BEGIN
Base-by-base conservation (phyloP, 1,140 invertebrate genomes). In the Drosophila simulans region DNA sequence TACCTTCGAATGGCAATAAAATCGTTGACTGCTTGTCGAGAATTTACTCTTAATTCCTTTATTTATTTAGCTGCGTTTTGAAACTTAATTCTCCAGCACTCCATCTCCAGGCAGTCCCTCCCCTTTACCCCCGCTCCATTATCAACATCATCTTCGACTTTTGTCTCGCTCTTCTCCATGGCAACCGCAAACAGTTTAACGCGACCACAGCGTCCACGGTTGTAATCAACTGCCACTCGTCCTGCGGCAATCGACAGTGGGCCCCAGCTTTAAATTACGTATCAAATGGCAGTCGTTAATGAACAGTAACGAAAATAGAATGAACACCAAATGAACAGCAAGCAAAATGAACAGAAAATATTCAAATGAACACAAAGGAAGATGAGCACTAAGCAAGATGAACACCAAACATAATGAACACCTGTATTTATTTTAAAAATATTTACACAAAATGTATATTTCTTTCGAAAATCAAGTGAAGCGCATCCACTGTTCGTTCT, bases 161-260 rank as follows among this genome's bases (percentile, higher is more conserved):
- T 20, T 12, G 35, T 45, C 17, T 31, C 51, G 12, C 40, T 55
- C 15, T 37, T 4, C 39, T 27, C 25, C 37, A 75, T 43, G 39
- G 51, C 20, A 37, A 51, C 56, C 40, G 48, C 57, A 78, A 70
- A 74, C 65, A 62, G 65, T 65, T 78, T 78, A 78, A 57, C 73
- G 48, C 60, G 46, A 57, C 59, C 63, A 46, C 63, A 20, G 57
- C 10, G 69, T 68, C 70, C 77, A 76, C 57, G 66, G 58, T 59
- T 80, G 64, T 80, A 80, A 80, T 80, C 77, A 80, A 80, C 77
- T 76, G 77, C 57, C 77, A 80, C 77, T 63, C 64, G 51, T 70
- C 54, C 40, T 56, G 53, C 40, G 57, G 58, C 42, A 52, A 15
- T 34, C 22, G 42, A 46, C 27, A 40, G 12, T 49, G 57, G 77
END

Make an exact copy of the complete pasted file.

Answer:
Base-by-base conservation (phyloP, 1,140 invertebrate genomes). In the Drosophila simulans region DNA sequence TACCTTCGAATGGCAATAAAATCGTTGACTGCTTGTCGAGAATTTACTCTTAATTCCTTTATTTATTTAGCTGCGTTTTGAAACTTAATTCTCCAGCACTCCATCTCCAGGCAGTCCCTCCCCTTTACCCCCGCTCCATTATCAACATCATCTTCGACTTTTGTCTCGCTCTTCTCCATGGCAACCGCAAACAGTTTAACGCGACCACAGCGTCCACGGTTGTAATCAACTGCCACTCGTCCTGCGGCAATCGACAGTGGGCCCCAGCTTTAAATTACGTATCAAATGGCAGTCGTTAATGAACAGTAACGAAAATAGAATGAACACCAAATGAACAGCAAGCAAAATGAACAGAAAATATTCAAATGAACACAAAGGAAGATGAGCACTAAGCAAGATGAACACCAAACATAATGAACACCTGTATTTATTTTAAAAATATTTACACAAAATGTATATTTCTTTCGAAAATCAAGTGAAGCGCATCCACTGTTCGTTCT, bases 161-260 rank as follows among this genome's bases (percentile, higher is more conserved):
- T 20, T 12, G 35, T 45, C 17, T 31, C 51, G 12, C 40, T 55
- C 15, T 37, T 4, C 39, T 27, C 25, C 37, A 75, T 43, G 39
- G 51, C 20, A 37, A 51, C 56, C 40, G 48, C 57, A 78, A 70
- A 74, C 65, A 62, G 65, T 65, T 78, T 78, A 78, A 57, C 73
- G 48, C 60, G 46, A 57, C 59, C 63, A 46, C 63, A 20, G 57
- C 10, G 69, T 68, C 70, C 77, A 76, C 57, G 66, G 58, T 59
- T 80, G 64, T 80, A 80, A 80, T 80, C 77, A 80, A 80, C 77
- T 76, G 77, C 57, C 77, A 80, C 77, T 63, C 64, G 51, T 70
- C 54, C 40, T 56, G 53, C 40, G 57, G 58, C 42, A 52, A 15
- T 34, C 22, G 42, A 46, C 27, A 40, G 12, T 49, G 57, G 77